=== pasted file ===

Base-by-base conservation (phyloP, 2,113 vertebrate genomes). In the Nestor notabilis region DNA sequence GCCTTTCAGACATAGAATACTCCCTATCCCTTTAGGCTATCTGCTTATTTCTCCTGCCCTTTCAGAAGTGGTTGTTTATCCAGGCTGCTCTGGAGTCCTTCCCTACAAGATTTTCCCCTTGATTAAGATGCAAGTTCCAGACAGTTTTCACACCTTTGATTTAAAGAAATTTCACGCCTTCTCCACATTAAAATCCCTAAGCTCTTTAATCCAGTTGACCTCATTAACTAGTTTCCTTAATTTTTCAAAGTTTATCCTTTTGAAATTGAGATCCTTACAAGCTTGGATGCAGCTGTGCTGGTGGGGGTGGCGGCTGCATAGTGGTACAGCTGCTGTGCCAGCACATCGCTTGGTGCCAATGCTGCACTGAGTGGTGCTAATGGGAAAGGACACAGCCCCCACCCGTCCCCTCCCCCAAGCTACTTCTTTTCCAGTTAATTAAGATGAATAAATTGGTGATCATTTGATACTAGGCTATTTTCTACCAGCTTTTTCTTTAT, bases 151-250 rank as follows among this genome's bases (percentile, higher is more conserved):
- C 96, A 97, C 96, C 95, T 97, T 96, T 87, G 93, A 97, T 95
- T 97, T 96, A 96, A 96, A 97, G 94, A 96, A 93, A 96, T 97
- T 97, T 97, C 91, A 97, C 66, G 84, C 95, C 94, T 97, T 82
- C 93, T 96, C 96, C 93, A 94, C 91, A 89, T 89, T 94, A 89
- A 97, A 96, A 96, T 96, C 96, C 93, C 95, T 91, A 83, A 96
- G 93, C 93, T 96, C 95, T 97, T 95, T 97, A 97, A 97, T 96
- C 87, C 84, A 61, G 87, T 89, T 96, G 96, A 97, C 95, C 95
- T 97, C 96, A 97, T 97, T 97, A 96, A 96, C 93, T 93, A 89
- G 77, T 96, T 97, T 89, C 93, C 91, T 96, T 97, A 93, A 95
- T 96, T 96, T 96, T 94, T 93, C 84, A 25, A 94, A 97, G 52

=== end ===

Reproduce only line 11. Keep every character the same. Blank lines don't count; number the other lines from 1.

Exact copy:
- T 96, T 96, T 96, T 94, T 93, C 84, A 25, A 94, A 97, G 52